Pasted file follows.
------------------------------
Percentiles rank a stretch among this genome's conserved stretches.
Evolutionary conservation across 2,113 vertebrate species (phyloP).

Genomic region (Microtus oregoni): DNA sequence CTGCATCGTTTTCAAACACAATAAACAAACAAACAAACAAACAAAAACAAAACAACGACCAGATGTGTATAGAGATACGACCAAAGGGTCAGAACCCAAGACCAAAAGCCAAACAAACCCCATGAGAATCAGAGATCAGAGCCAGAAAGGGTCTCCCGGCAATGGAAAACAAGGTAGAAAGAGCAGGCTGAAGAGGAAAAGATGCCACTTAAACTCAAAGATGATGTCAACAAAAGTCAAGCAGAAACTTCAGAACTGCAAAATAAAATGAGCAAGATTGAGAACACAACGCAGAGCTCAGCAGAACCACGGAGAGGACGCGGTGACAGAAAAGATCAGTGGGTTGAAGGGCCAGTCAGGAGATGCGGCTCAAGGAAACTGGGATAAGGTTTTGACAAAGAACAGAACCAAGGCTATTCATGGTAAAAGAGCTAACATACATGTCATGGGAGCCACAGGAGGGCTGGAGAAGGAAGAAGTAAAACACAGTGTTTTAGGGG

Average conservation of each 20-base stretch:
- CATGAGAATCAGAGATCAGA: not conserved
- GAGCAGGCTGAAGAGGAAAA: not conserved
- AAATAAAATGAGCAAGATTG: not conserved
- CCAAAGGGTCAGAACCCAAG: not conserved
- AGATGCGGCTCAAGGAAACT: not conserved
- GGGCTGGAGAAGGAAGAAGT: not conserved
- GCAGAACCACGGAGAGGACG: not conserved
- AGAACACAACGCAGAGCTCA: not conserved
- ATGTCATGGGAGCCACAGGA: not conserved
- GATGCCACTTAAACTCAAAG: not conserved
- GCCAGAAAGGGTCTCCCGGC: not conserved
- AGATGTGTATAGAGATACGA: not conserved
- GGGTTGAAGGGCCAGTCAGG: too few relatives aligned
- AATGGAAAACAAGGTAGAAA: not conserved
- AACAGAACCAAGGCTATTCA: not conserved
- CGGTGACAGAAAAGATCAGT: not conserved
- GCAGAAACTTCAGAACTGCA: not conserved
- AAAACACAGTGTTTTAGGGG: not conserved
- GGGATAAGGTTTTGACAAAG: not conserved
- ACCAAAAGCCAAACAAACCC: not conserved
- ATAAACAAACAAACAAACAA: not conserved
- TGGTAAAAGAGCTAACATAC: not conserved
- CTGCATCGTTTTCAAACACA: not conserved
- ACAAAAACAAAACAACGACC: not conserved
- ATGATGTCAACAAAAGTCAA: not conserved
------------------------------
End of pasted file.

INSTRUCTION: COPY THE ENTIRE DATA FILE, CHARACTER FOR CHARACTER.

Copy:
Percentiles rank a stretch among this genome's conserved stretches.
Evolutionary conservation across 2,113 vertebrate species (phyloP).

Genomic region (Microtus oregoni): DNA sequence CTGCATCGTTTTCAAACACAATAAACAAACAAACAAACAAACAAAAACAAAACAACGACCAGATGTGTATAGAGATACGACCAAAGGGTCAGAACCCAAGACCAAAAGCCAAACAAACCCCATGAGAATCAGAGATCAGAGCCAGAAAGGGTCTCCCGGCAATGGAAAACAAGGTAGAAAGAGCAGGCTGAAGAGGAAAAGATGCCACTTAAACTCAAAGATGATGTCAACAAAAGTCAAGCAGAAACTTCAGAACTGCAAAATAAAATGAGCAAGATTGAGAACACAACGCAGAGCTCAGCAGAACCACGGAGAGGACGCGGTGACAGAAAAGATCAGTGGGTTGAAGGGCCAGTCAGGAGATGCGGCTCAAGGAAACTGGGATAAGGTTTTGACAAAGAACAGAACCAAGGCTATTCATGGTAAAAGAGCTAACATACATGTCATGGGAGCCACAGGAGGGCTGGAGAAGGAAGAAGTAAAACACAGTGTTTTAGGGG

Average conservation of each 20-base stretch:
- CATGAGAATCAGAGATCAGA: not conserved
- GAGCAGGCTGAAGAGGAAAA: not conserved
- AAATAAAATGAGCAAGATTG: not conserved
- CCAAAGGGTCAGAACCCAAG: not conserved
- AGATGCGGCTCAAGGAAACT: not conserved
- GGGCTGGAGAAGGAAGAAGT: not conserved
- GCAGAACCACGGAGAGGACG: not conserved
- AGAACACAACGCAGAGCTCA: not conserved
- ATGTCATGGGAGCCACAGGA: not conserved
- GATGCCACTTAAACTCAAAG: not conserved
- GCCAGAAAGGGTCTCCCGGC: not conserved
- AGATGTGTATAGAGATACGA: not conserved
- GGGTTGAAGGGCCAGTCAGG: too few relatives aligned
- AATGGAAAACAAGGTAGAAA: not conserved
- AACAGAACCAAGGCTATTCA: not conserved
- CGGTGACAGAAAAGATCAGT: not conserved
- GCAGAAACTTCAGAACTGCA: not conserved
- AAAACACAGTGTTTTAGGGG: not conserved
- GGGATAAGGTTTTGACAAAG: not conserved
- ACCAAAAGCCAAACAAACCC: not conserved
- ATAAACAAACAAACAAACAA: not conserved
- TGGTAAAAGAGCTAACATAC: not conserved
- CTGCATCGTTTTCAAACACA: not conserved
- ACAAAAACAAAACAACGACC: not conserved
- ATGATGTCAACAAAAGTCAA: not conserved